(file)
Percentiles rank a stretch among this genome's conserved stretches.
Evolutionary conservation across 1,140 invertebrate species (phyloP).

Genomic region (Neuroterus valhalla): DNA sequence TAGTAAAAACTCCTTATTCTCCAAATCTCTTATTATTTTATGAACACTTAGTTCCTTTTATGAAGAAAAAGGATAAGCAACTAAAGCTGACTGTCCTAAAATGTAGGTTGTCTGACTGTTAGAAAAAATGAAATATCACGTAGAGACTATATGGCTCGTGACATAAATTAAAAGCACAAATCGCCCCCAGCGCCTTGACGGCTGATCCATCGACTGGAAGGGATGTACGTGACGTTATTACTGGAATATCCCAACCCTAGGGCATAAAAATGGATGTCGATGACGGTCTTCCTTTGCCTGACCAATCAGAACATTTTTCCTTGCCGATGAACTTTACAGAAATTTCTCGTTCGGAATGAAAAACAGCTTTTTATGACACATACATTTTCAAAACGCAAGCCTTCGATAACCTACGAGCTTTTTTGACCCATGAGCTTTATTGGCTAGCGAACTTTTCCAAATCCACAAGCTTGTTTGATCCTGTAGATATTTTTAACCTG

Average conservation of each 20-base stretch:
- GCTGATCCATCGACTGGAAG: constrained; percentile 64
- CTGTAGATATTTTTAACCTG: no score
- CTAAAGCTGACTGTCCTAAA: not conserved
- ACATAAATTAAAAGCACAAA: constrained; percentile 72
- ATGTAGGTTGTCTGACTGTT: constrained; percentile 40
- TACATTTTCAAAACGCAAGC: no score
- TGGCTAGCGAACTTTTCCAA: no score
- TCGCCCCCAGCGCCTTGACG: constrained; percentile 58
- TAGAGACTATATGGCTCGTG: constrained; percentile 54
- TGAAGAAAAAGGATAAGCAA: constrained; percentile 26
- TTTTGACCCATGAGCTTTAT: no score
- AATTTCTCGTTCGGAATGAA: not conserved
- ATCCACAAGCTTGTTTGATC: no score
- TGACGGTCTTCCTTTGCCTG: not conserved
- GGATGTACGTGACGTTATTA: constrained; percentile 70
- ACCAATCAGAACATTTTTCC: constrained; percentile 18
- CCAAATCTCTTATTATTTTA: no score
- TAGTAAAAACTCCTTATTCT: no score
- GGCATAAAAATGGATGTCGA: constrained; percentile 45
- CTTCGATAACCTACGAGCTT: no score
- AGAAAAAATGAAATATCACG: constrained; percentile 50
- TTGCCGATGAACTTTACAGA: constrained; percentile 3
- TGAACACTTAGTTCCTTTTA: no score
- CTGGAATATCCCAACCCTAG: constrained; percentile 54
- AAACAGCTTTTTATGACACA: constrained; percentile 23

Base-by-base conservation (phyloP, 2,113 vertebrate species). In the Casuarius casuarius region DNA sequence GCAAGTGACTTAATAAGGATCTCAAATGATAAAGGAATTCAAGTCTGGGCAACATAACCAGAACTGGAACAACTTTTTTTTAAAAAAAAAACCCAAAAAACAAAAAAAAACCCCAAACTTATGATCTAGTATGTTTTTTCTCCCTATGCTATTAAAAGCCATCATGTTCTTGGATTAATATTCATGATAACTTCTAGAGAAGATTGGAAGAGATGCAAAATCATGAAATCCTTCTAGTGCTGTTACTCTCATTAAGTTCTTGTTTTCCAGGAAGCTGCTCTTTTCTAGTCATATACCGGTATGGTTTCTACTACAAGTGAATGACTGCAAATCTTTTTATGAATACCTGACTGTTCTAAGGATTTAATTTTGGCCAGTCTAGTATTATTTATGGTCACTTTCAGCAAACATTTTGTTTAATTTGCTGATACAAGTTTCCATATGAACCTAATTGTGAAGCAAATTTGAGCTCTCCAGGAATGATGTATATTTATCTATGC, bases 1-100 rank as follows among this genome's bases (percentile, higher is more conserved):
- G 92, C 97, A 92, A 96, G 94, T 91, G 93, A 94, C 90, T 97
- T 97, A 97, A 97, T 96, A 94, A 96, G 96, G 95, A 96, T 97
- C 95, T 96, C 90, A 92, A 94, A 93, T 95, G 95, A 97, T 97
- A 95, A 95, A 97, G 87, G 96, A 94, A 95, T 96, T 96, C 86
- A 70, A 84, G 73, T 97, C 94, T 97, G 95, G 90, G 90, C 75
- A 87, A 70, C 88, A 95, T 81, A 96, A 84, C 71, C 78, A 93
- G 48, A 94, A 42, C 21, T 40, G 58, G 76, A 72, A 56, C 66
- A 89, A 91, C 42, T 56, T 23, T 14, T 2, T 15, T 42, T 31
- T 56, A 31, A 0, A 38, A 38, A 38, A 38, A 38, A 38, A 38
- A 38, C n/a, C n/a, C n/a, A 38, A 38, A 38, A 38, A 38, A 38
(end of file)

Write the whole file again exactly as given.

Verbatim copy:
Percentiles rank a stretch among this genome's conserved stretches.
Evolutionary conservation across 1,140 invertebrate species (phyloP).

Genomic region (Neuroterus valhalla): DNA sequence TAGTAAAAACTCCTTATTCTCCAAATCTCTTATTATTTTATGAACACTTAGTTCCTTTTATGAAGAAAAAGGATAAGCAACTAAAGCTGACTGTCCTAAAATGTAGGTTGTCTGACTGTTAGAAAAAATGAAATATCACGTAGAGACTATATGGCTCGTGACATAAATTAAAAGCACAAATCGCCCCCAGCGCCTTGACGGCTGATCCATCGACTGGAAGGGATGTACGTGACGTTATTACTGGAATATCCCAACCCTAGGGCATAAAAATGGATGTCGATGACGGTCTTCCTTTGCCTGACCAATCAGAACATTTTTCCTTGCCGATGAACTTTACAGAAATTTCTCGTTCGGAATGAAAAACAGCTTTTTATGACACATACATTTTCAAAACGCAAGCCTTCGATAACCTACGAGCTTTTTTGACCCATGAGCTTTATTGGCTAGCGAACTTTTCCAAATCCACAAGCTTGTTTGATCCTGTAGATATTTTTAACCTG

Average conservation of each 20-base stretch:
- GCTGATCCATCGACTGGAAG: constrained; percentile 64
- CTGTAGATATTTTTAACCTG: no score
- CTAAAGCTGACTGTCCTAAA: not conserved
- ACATAAATTAAAAGCACAAA: constrained; percentile 72
- ATGTAGGTTGTCTGACTGTT: constrained; percentile 40
- TACATTTTCAAAACGCAAGC: no score
- TGGCTAGCGAACTTTTCCAA: no score
- TCGCCCCCAGCGCCTTGACG: constrained; percentile 58
- TAGAGACTATATGGCTCGTG: constrained; percentile 54
- TGAAGAAAAAGGATAAGCAA: constrained; percentile 26
- TTTTGACCCATGAGCTTTAT: no score
- AATTTCTCGTTCGGAATGAA: not conserved
- ATCCACAAGCTTGTTTGATC: no score
- TGACGGTCTTCCTTTGCCTG: not conserved
- GGATGTACGTGACGTTATTA: constrained; percentile 70
- ACCAATCAGAACATTTTTCC: constrained; percentile 18
- CCAAATCTCTTATTATTTTA: no score
- TAGTAAAAACTCCTTATTCT: no score
- GGCATAAAAATGGATGTCGA: constrained; percentile 45
- CTTCGATAACCTACGAGCTT: no score
- AGAAAAAATGAAATATCACG: constrained; percentile 50
- TTGCCGATGAACTTTACAGA: constrained; percentile 3
- TGAACACTTAGTTCCTTTTA: no score
- CTGGAATATCCCAACCCTAG: constrained; percentile 54
- AAACAGCTTTTTATGACACA: constrained; percentile 23

Base-by-base conservation (phyloP, 2,113 vertebrate species). In the Casuarius casuarius region DNA sequence GCAAGTGACTTAATAAGGATCTCAAATGATAAAGGAATTCAAGTCTGGGCAACATAACCAGAACTGGAACAACTTTTTTTTAAAAAAAAAACCCAAAAAACAAAAAAAAACCCCAAACTTATGATCTAGTATGTTTTTTCTCCCTATGCTATTAAAAGCCATCATGTTCTTGGATTAATATTCATGATAACTTCTAGAGAAGATTGGAAGAGATGCAAAATCATGAAATCCTTCTAGTGCTGTTACTCTCATTAAGTTCTTGTTTTCCAGGAAGCTGCTCTTTTCTAGTCATATACCGGTATGGTTTCTACTACAAGTGAATGACTGCAAATCTTTTTATGAATACCTGACTGTTCTAAGGATTTAATTTTGGCCAGTCTAGTATTATTTATGGTCACTTTCAGCAAACATTTTGTTTAATTTGCTGATACAAGTTTCCATATGAACCTAATTGTGAAGCAAATTTGAGCTCTCCAGGAATGATGTATATTTATCTATGC, bases 1-100 rank as follows among this genome's bases (percentile, higher is more conserved):
- G 92, C 97, A 92, A 96, G 94, T 91, G 93, A 94, C 90, T 97
- T 97, A 97, A 97, T 96, A 94, A 96, G 96, G 95, A 96, T 97
- C 95, T 96, C 90, A 92, A 94, A 93, T 95, G 95, A 97, T 97
- A 95, A 95, A 97, G 87, G 96, A 94, A 95, T 96, T 96, C 86
- A 70, A 84, G 73, T 97, C 94, T 97, G 95, G 90, G 90, C 75
- A 87, A 70, C 88, A 95, T 81, A 96, A 84, C 71, C 78, A 93
- G 48, A 94, A 42, C 21, T 40, G 58, G 76, A 72, A 56, C 66
- A 89, A 91, C 42, T 56, T 23, T 14, T 2, T 15, T 42, T 31
- T 56, A 31, A 0, A 38, A 38, A 38, A 38, A 38, A 38, A 38
- A 38, C n/a, C n/a, C n/a, A 38, A 38, A 38, A 38, A 38, A 38